10. When something is broken or not working, we try to repair it ourselves instead of calling in the "professionals".<g> This is great experience for all of us, including the kids who are learning basic household repairs. My teen son even repairs appliances, the riding lawn mower, furniture, etc.
  11. We barter when we can! William and Micah have done this a lot with computers and equipment. Micah bartered his time putting together a computer (it took him 2 1/2 hours) for a laser printer that works perfectly. He also was able to "purchase" a riding lawn mower (his regular chore was mowing grass!) by working it off on a farm doing chores and repairing things.

These are just some of the ways we save money! I hope others will jump in with their ideas here. Our lifestyle is comfortable even though we do have our trials when it comes to finances...still we wouldn't trade our life with six happy kids for anything!

15. Is there anyway both parents can work and still homeschool?

Julia Allen writes, I homeschooled for a full year while both my husband and I worked full-time. It can be done if you have a reliable person to care for the kids during the day (we live with my mother-in-law) and you are willing to be very flexible. Homeschooling can be done at any time of the day or night - I did some of my homeschooling after work in the evenings and some on the weekends. If your kids work well independently and you use a curriculum that lends itself to requiring minimal instruction from the teacher, you can have them accomplish much of the work while you  are working as well. My boys did math, language arts, and penmenship while I worked. Together we studied social studies, science, etc. I was determined not to put them back in school, so we made the commitment to make it work. After one year, we had paid off all our debts, so now I can be home with them. -- Julia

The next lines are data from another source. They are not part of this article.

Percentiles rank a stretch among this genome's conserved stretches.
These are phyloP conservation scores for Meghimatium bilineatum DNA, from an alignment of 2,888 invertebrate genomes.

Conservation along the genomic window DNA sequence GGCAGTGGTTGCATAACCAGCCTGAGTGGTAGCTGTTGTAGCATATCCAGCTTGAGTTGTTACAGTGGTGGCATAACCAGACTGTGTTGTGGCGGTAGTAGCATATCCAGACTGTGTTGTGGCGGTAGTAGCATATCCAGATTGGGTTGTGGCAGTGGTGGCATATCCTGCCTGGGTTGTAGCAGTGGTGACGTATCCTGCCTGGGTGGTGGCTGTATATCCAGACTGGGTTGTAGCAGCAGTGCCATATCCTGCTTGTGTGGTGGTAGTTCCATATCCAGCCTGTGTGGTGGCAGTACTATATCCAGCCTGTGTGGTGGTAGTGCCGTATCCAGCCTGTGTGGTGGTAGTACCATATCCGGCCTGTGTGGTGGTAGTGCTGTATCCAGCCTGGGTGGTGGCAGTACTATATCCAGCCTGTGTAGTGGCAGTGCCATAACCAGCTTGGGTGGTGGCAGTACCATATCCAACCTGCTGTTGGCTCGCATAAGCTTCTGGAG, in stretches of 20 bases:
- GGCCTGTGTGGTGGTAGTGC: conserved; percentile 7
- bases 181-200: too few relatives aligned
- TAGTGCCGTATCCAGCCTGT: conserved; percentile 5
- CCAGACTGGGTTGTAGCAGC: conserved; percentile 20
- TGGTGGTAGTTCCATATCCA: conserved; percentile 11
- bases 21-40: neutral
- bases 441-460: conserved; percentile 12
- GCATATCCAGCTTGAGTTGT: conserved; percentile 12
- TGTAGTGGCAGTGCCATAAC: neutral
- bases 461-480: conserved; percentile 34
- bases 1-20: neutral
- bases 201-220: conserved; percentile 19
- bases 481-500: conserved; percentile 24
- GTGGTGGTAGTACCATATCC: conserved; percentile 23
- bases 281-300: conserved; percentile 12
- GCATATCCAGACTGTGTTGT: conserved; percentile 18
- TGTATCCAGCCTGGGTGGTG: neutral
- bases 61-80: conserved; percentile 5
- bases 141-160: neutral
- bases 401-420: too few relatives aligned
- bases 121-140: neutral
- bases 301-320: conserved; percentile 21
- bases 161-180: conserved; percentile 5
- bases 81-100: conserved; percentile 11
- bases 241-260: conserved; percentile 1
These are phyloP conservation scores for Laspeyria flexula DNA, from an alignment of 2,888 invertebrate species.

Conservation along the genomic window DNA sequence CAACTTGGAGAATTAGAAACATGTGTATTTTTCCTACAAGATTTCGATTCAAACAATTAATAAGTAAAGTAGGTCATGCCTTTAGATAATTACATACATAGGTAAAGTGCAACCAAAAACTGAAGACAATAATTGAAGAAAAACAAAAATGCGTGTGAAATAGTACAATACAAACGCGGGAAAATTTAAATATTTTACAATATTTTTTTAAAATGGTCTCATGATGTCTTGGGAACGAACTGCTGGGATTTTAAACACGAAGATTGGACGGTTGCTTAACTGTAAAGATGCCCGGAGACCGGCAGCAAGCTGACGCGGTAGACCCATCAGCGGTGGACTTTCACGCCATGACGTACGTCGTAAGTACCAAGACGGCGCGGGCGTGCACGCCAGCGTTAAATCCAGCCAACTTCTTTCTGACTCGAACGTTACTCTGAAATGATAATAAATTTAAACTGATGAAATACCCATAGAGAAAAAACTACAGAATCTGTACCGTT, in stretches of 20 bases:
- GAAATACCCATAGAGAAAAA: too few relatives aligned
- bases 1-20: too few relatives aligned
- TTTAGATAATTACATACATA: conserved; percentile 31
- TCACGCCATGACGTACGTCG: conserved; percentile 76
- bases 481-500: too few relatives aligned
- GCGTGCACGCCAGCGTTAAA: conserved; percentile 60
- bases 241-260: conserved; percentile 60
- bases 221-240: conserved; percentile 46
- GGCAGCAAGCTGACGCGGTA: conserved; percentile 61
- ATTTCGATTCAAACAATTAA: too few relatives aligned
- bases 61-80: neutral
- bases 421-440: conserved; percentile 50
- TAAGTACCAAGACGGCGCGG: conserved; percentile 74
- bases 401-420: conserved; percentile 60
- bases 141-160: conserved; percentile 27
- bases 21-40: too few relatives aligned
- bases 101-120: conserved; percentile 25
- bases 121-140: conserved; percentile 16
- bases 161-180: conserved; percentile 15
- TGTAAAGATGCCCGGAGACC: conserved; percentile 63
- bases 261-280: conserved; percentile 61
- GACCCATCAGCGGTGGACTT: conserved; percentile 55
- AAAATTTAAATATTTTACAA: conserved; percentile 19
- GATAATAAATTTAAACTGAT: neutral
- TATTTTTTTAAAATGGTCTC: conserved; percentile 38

From Brenda Rath ... My dh is a pilot for an air ambulance company, and at best, the aviation industry can be kind of fickle. It is in our best interest to keep my nursing license in good standing. So our Dad is more than just principal - he will be "substitute teacher" when I work. I only work 3 or 4 days a month, and only when my dh is "off the beeper". If the days that I work happen to be "school days", then Dad is on! We have been blessed with the flexibility of nursing. With the exception of being oversees, I have always been able to find work, as much or as little as I wanted, and still fit it in to my dh's unusual schedules.

16. How can I get my child to be faithful to do their assignments without me standing right over them?
Tamara Eaton replied ... While some children are more naturally self-motivated than others, all have some degree of inner motivation (although it may not be obvious at first). All children also need training to help them become more responsible and self-motivated learners. Here is a list of helpful principles and tips to establish good habits: "Let's Get Motivated! Encouraging Self-Motivated Learners"

17. Don't you ever just get too tired to homeschool?
From Sherry... Nope, I treat it as my most important job. I do allow flexibility -- start school early, double up days, so that we take sick days, snow days, here and there, and can take off if a great idea comes from grammie (the science museum? sure!!) Some people school lightly year round, some do four weeks on, one week off; or eight weeks on, two weeks off; some take the whole month of December off.

From Kathy Ridpath ... YES!!!!!!!!!!!!! I do get tired and I am learning to listen to this. I take a break then and there. I rest, pray, read, play, relax, and goof off. We need to do this to refresh our minds and our bodies. We need these times to get ourselves back on focus, back with commitment, back with faith!!!
For example, back in early July (I think or was it late June? <g>) we started our Flight unit study. I was not feeling well, I was feeling very exhausted. Well, I had decided what I needed was to jump into a project such as Flight! WRONG!!!! After a test "flight" of Flight, I put it aside and rested my body, mind, and soul. I did some preparations for starting Flight when we would be ready physically, mentally, and emotionally. So we started it up again (this is our 3rd week) and this time was the right time.
We need to be aware of our energy level, our enthusiasm level, and *believe* that if we have to put something off, the Lord will get us going when His time is right!! Smile